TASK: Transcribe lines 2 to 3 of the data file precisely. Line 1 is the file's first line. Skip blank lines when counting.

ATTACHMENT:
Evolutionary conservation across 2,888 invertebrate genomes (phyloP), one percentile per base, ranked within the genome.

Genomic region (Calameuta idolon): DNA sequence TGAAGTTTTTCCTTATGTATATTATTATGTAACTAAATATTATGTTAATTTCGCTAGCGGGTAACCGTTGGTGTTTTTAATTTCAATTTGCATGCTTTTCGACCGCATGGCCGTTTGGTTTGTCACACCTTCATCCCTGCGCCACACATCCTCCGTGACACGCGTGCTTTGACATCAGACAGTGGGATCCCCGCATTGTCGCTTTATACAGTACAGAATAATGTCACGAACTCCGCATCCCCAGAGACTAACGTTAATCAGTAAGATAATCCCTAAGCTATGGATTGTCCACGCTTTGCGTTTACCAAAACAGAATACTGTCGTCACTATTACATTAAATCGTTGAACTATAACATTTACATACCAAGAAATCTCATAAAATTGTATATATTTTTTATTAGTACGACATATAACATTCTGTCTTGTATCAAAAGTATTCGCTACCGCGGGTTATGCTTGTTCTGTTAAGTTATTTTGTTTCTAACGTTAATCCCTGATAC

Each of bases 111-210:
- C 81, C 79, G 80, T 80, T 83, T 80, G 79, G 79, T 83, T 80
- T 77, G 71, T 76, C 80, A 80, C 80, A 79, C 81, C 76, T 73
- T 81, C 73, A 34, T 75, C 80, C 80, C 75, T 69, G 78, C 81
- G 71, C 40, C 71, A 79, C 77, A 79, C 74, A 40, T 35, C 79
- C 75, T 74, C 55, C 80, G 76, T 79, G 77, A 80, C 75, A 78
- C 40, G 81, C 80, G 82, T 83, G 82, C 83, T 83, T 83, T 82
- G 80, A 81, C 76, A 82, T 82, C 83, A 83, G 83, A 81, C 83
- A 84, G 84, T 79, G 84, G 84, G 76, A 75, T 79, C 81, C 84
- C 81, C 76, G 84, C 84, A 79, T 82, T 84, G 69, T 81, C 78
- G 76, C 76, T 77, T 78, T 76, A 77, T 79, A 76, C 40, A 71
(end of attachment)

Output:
Genomic region (Calameuta idolon): DNA sequence TGAAGTTTTTCCTTATGTATATTATTATGTAACTAAATATTATGTTAATTTCGCTAGCGGGTAACCGTTGGTGTTTTTAATTTCAATTTGCATGCTTTTCGACCGCATGGCCGTTTGGTTTGTCACACCTTCATCCCTGCGCCACACATCCTCCGTGACACGCGTGCTTTGACATCAGACAGTGGGATCCCCGCATTGTCGCTTTATACAGTACAGAATAATGTCACGAACTCCGCATCCCCAGAGACTAACGTTAATCAGTAAGATAATCCCTAAGCTATGGATTGTCCACGCTTTGCGTTTACCAAAACAGAATACTGTCGTCACTATTACATTAAATCGTTGAACTATAACATTTACATACCAAGAAATCTCATAAAATTGTATATATTTTTTATTAGTACGACATATAACATTCTGTCTTGTATCAAAAGTATTCGCTACCGCGGGTTATGCTTGTTCTGTTAAGTTATTTTGTTTCTAACGTTAATCCCTGATAC

Each of bases 111-210: